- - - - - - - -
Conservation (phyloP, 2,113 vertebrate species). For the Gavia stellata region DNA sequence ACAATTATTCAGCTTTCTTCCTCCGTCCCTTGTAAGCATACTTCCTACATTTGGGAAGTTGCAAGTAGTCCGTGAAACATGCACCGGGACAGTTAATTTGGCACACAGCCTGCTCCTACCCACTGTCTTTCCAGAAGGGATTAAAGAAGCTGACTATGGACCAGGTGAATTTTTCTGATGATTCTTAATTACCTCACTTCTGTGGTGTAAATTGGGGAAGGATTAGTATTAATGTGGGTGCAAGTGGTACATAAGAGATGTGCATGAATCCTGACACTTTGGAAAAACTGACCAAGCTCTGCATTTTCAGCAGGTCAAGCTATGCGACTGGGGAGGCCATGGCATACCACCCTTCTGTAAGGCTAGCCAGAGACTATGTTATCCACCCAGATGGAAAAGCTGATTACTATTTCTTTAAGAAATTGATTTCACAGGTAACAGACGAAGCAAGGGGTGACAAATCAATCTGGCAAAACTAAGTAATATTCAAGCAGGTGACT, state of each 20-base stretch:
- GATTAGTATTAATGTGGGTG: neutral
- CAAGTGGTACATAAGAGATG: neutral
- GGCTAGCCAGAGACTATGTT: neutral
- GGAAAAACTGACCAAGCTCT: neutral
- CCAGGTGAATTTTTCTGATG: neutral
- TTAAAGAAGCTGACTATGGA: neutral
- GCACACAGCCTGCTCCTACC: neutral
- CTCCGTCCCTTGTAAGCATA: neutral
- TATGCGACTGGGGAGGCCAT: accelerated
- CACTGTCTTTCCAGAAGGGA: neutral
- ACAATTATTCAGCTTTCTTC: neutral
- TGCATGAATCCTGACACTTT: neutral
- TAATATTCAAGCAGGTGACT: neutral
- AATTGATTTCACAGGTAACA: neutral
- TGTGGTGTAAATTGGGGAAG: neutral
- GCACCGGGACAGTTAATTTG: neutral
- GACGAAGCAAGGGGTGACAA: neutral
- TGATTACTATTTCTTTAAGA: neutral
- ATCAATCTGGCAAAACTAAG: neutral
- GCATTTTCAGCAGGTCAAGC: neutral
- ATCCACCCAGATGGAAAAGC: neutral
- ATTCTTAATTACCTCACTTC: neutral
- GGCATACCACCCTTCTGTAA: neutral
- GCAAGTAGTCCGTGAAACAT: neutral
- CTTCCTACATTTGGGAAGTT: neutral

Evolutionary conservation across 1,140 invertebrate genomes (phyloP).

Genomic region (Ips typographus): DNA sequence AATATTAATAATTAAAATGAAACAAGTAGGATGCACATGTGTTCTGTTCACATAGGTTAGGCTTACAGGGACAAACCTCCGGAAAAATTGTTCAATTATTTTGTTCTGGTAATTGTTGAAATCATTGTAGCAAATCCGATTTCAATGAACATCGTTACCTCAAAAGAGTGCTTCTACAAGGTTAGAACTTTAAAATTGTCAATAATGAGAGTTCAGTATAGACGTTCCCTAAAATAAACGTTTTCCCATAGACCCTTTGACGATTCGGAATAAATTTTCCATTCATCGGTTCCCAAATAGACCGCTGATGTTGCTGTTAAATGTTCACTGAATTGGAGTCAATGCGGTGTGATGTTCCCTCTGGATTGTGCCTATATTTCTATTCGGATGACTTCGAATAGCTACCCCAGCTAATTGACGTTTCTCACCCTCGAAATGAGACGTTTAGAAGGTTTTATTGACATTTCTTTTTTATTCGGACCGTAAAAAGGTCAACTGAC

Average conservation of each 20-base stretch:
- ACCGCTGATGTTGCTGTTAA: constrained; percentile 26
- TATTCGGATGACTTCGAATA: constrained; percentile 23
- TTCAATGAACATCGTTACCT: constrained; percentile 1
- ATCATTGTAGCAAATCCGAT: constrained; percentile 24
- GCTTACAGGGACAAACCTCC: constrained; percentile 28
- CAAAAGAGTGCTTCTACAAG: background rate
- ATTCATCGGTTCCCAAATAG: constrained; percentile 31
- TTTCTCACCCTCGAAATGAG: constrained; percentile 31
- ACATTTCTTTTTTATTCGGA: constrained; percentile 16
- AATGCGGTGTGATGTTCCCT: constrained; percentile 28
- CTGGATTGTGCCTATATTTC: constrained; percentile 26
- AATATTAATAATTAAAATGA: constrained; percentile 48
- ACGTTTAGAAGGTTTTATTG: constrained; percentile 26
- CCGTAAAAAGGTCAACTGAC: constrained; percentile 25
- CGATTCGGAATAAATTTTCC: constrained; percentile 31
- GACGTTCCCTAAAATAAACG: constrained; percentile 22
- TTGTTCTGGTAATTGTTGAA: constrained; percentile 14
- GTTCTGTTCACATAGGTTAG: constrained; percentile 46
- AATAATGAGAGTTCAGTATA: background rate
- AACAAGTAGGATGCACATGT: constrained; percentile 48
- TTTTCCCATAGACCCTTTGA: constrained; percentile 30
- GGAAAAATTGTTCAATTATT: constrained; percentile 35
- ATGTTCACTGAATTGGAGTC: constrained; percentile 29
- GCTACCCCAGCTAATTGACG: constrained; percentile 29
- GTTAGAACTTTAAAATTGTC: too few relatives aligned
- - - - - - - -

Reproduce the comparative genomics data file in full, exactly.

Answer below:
Conservation (phyloP, 2,113 vertebrate species). For the Gavia stellata region DNA sequence ACAATTATTCAGCTTTCTTCCTCCGTCCCTTGTAAGCATACTTCCTACATTTGGGAAGTTGCAAGTAGTCCGTGAAACATGCACCGGGACAGTTAATTTGGCACACAGCCTGCTCCTACCCACTGTCTTTCCAGAAGGGATTAAAGAAGCTGACTATGGACCAGGTGAATTTTTCTGATGATTCTTAATTACCTCACTTCTGTGGTGTAAATTGGGGAAGGATTAGTATTAATGTGGGTGCAAGTGGTACATAAGAGATGTGCATGAATCCTGACACTTTGGAAAAACTGACCAAGCTCTGCATTTTCAGCAGGTCAAGCTATGCGACTGGGGAGGCCATGGCATACCACCCTTCTGTAAGGCTAGCCAGAGACTATGTTATCCACCCAGATGGAAAAGCTGATTACTATTTCTTTAAGAAATTGATTTCACAGGTAACAGACGAAGCAAGGGGTGACAAATCAATCTGGCAAAACTAAGTAATATTCAAGCAGGTGACT, state of each 20-base stretch:
- GATTAGTATTAATGTGGGTG: neutral
- CAAGTGGTACATAAGAGATG: neutral
- GGCTAGCCAGAGACTATGTT: neutral
- GGAAAAACTGACCAAGCTCT: neutral
- CCAGGTGAATTTTTCTGATG: neutral
- TTAAAGAAGCTGACTATGGA: neutral
- GCACACAGCCTGCTCCTACC: neutral
- CTCCGTCCCTTGTAAGCATA: neutral
- TATGCGACTGGGGAGGCCAT: accelerated
- CACTGTCTTTCCAGAAGGGA: neutral
- ACAATTATTCAGCTTTCTTC: neutral
- TGCATGAATCCTGACACTTT: neutral
- TAATATTCAAGCAGGTGACT: neutral
- AATTGATTTCACAGGTAACA: neutral
- TGTGGTGTAAATTGGGGAAG: neutral
- GCACCGGGACAGTTAATTTG: neutral
- GACGAAGCAAGGGGTGACAA: neutral
- TGATTACTATTTCTTTAAGA: neutral
- ATCAATCTGGCAAAACTAAG: neutral
- GCATTTTCAGCAGGTCAAGC: neutral
- ATCCACCCAGATGGAAAAGC: neutral
- ATTCTTAATTACCTCACTTC: neutral
- GGCATACCACCCTTCTGTAA: neutral
- GCAAGTAGTCCGTGAAACAT: neutral
- CTTCCTACATTTGGGAAGTT: neutral

Evolutionary conservation across 1,140 invertebrate genomes (phyloP).

Genomic region (Ips typographus): DNA sequence AATATTAATAATTAAAATGAAACAAGTAGGATGCACATGTGTTCTGTTCACATAGGTTAGGCTTACAGGGACAAACCTCCGGAAAAATTGTTCAATTATTTTGTTCTGGTAATTGTTGAAATCATTGTAGCAAATCCGATTTCAATGAACATCGTTACCTCAAAAGAGTGCTTCTACAAGGTTAGAACTTTAAAATTGTCAATAATGAGAGTTCAGTATAGACGTTCCCTAAAATAAACGTTTTCCCATAGACCCTTTGACGATTCGGAATAAATTTTCCATTCATCGGTTCCCAAATAGACCGCTGATGTTGCTGTTAAATGTTCACTGAATTGGAGTCAATGCGGTGTGATGTTCCCTCTGGATTGTGCCTATATTTCTATTCGGATGACTTCGAATAGCTACCCCAGCTAATTGACGTTTCTCACCCTCGAAATGAGACGTTTAGAAGGTTTTATTGACATTTCTTTTTTATTCGGACCGTAAAAAGGTCAACTGAC

Average conservation of each 20-base stretch:
- ACCGCTGATGTTGCTGTTAA: constrained; percentile 26
- TATTCGGATGACTTCGAATA: constrained; percentile 23
- TTCAATGAACATCGTTACCT: constrained; percentile 1
- ATCATTGTAGCAAATCCGAT: constrained; percentile 24
- GCTTACAGGGACAAACCTCC: constrained; percentile 28
- CAAAAGAGTGCTTCTACAAG: background rate
- ATTCATCGGTTCCCAAATAG: constrained; percentile 31
- TTTCTCACCCTCGAAATGAG: constrained; percentile 31
- ACATTTCTTTTTTATTCGGA: constrained; percentile 16
- AATGCGGTGTGATGTTCCCT: constrained; percentile 28
- CTGGATTGTGCCTATATTTC: constrained; percentile 26
- AATATTAATAATTAAAATGA: constrained; percentile 48
- ACGTTTAGAAGGTTTTATTG: constrained; percentile 26
- CCGTAAAAAGGTCAACTGAC: constrained; percentile 25
- CGATTCGGAATAAATTTTCC: constrained; percentile 31
- GACGTTCCCTAAAATAAACG: constrained; percentile 22
- TTGTTCTGGTAATTGTTGAA: constrained; percentile 14
- GTTCTGTTCACATAGGTTAG: constrained; percentile 46
- AATAATGAGAGTTCAGTATA: background rate
- AACAAGTAGGATGCACATGT: constrained; percentile 48
- TTTTCCCATAGACCCTTTGA: constrained; percentile 30
- GGAAAAATTGTTCAATTATT: constrained; percentile 35
- ATGTTCACTGAATTGGAGTC: constrained; percentile 29
- GCTACCCCAGCTAATTGACG: constrained; percentile 29
- GTTAGAACTTTAAAATTGTC: too few relatives aligned